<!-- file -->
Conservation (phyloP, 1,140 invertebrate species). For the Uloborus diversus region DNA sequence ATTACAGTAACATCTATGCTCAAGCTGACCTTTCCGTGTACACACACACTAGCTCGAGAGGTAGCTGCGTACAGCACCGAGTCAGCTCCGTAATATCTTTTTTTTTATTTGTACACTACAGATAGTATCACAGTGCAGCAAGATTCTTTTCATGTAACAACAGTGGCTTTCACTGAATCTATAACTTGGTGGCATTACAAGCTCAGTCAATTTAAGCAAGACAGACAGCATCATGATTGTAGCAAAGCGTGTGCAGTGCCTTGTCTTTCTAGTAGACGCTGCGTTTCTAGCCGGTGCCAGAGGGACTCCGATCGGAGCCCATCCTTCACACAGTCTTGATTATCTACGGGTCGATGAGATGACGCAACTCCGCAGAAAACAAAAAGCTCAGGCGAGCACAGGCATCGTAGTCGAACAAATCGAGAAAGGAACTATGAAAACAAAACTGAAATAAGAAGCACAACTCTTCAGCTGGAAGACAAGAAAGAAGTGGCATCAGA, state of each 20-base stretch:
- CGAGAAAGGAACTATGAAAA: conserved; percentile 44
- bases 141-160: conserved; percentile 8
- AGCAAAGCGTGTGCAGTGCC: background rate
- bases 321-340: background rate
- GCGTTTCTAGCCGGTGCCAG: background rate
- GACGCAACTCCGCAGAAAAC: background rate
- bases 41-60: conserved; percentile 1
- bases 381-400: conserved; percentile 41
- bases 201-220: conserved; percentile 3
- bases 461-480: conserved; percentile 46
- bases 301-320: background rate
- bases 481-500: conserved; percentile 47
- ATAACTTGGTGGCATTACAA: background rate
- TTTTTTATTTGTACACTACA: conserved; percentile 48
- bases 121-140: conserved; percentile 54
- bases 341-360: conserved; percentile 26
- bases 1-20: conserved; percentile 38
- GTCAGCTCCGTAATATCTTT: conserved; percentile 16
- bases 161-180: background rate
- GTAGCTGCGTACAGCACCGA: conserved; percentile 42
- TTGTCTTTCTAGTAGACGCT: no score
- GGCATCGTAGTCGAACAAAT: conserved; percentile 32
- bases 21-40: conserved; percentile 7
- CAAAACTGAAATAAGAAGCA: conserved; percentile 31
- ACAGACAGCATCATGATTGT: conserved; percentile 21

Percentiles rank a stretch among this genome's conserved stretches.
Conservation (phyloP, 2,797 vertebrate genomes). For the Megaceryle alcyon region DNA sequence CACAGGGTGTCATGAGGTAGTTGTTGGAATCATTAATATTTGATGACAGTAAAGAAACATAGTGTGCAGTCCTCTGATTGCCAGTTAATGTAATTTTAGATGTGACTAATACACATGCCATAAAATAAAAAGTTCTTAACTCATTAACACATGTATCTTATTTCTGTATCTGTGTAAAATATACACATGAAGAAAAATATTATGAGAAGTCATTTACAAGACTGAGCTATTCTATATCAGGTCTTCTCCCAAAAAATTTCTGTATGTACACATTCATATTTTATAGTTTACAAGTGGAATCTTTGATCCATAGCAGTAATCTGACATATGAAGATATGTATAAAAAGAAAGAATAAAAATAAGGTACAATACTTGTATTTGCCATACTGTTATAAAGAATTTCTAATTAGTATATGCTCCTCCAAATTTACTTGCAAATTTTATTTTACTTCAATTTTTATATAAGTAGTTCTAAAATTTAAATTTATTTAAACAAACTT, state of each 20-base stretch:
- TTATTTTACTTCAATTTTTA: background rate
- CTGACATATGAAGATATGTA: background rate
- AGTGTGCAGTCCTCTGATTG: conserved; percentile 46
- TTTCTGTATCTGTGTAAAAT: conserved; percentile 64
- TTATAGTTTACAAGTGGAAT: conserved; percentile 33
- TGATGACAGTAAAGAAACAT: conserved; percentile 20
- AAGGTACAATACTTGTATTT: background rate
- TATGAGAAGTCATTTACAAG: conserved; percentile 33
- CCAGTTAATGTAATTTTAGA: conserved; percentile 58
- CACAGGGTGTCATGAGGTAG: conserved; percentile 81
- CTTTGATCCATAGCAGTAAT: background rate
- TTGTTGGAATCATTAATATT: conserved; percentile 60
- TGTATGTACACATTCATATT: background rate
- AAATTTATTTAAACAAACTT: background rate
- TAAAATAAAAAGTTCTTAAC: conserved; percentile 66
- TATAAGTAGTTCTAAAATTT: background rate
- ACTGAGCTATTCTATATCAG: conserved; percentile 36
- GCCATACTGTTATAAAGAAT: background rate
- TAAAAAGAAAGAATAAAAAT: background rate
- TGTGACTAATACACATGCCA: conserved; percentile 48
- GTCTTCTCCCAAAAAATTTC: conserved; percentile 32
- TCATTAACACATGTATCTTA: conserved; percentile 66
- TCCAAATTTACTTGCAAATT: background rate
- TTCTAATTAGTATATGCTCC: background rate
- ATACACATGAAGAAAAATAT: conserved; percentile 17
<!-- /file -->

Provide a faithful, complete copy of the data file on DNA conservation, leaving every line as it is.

Conservation (phyloP, 1,140 invertebrate species). For the Uloborus diversus region DNA sequence ATTACAGTAACATCTATGCTCAAGCTGACCTTTCCGTGTACACACACACTAGCTCGAGAGGTAGCTGCGTACAGCACCGAGTCAGCTCCGTAATATCTTTTTTTTTATTTGTACACTACAGATAGTATCACAGTGCAGCAAGATTCTTTTCATGTAACAACAGTGGCTTTCACTGAATCTATAACTTGGTGGCATTACAAGCTCAGTCAATTTAAGCAAGACAGACAGCATCATGATTGTAGCAAAGCGTGTGCAGTGCCTTGTCTTTCTAGTAGACGCTGCGTTTCTAGCCGGTGCCAGAGGGACTCCGATCGGAGCCCATCCTTCACACAGTCTTGATTATCTACGGGTCGATGAGATGACGCAACTCCGCAGAAAACAAAAAGCTCAGGCGAGCACAGGCATCGTAGTCGAACAAATCGAGAAAGGAACTATGAAAACAAAACTGAAATAAGAAGCACAACTCTTCAGCTGGAAGACAAGAAAGAAGTGGCATCAGA, state of each 20-base stretch:
- CGAGAAAGGAACTATGAAAA: conserved; percentile 44
- bases 141-160: conserved; percentile 8
- AGCAAAGCGTGTGCAGTGCC: background rate
- bases 321-340: background rate
- GCGTTTCTAGCCGGTGCCAG: background rate
- GACGCAACTCCGCAGAAAAC: background rate
- bases 41-60: conserved; percentile 1
- bases 381-400: conserved; percentile 41
- bases 201-220: conserved; percentile 3
- bases 461-480: conserved; percentile 46
- bases 301-320: background rate
- bases 481-500: conserved; percentile 47
- ATAACTTGGTGGCATTACAA: background rate
- TTTTTTATTTGTACACTACA: conserved; percentile 48
- bases 121-140: conserved; percentile 54
- bases 341-360: conserved; percentile 26
- bases 1-20: conserved; percentile 38
- GTCAGCTCCGTAATATCTTT: conserved; percentile 16
- bases 161-180: background rate
- GTAGCTGCGTACAGCACCGA: conserved; percentile 42
- TTGTCTTTCTAGTAGACGCT: no score
- GGCATCGTAGTCGAACAAAT: conserved; percentile 32
- bases 21-40: conserved; percentile 7
- CAAAACTGAAATAAGAAGCA: conserved; percentile 31
- ACAGACAGCATCATGATTGT: conserved; percentile 21

Percentiles rank a stretch among this genome's conserved stretches.
Conservation (phyloP, 2,797 vertebrate genomes). For the Megaceryle alcyon region DNA sequence CACAGGGTGTCATGAGGTAGTTGTTGGAATCATTAATATTTGATGACAGTAAAGAAACATAGTGTGCAGTCCTCTGATTGCCAGTTAATGTAATTTTAGATGTGACTAATACACATGCCATAAAATAAAAAGTTCTTAACTCATTAACACATGTATCTTATTTCTGTATCTGTGTAAAATATACACATGAAGAAAAATATTATGAGAAGTCATTTACAAGACTGAGCTATTCTATATCAGGTCTTCTCCCAAAAAATTTCTGTATGTACACATTCATATTTTATAGTTTACAAGTGGAATCTTTGATCCATAGCAGTAATCTGACATATGAAGATATGTATAAAAAGAAAGAATAAAAATAAGGTACAATACTTGTATTTGCCATACTGTTATAAAGAATTTCTAATTAGTATATGCTCCTCCAAATTTACTTGCAAATTTTATTTTACTTCAATTTTTATATAAGTAGTTCTAAAATTTAAATTTATTTAAACAAACTT, state of each 20-base stretch:
- TTATTTTACTTCAATTTTTA: background rate
- CTGACATATGAAGATATGTA: background rate
- AGTGTGCAGTCCTCTGATTG: conserved; percentile 46
- TTTCTGTATCTGTGTAAAAT: conserved; percentile 64
- TTATAGTTTACAAGTGGAAT: conserved; percentile 33
- TGATGACAGTAAAGAAACAT: conserved; percentile 20
- AAGGTACAATACTTGTATTT: background rate
- TATGAGAAGTCATTTACAAG: conserved; percentile 33
- CCAGTTAATGTAATTTTAGA: conserved; percentile 58
- CACAGGGTGTCATGAGGTAG: conserved; percentile 81
- CTTTGATCCATAGCAGTAAT: background rate
- TTGTTGGAATCATTAATATT: conserved; percentile 60
- TGTATGTACACATTCATATT: background rate
- AAATTTATTTAAACAAACTT: background rate
- TAAAATAAAAAGTTCTTAAC: conserved; percentile 66
- TATAAGTAGTTCTAAAATTT: background rate
- ACTGAGCTATTCTATATCAG: conserved; percentile 36
- GCCATACTGTTATAAAGAAT: background rate
- TAAAAAGAAAGAATAAAAAT: background rate
- TGTGACTAATACACATGCCA: conserved; percentile 48
- GTCTTCTCCCAAAAAATTTC: conserved; percentile 32
- TCATTAACACATGTATCTTA: conserved; percentile 66
- TCCAAATTTACTTGCAAATT: background rate
- TTCTAATTAGTATATGCTCC: background rate
- ATACACATGAAGAAAAATAT: conserved; percentile 17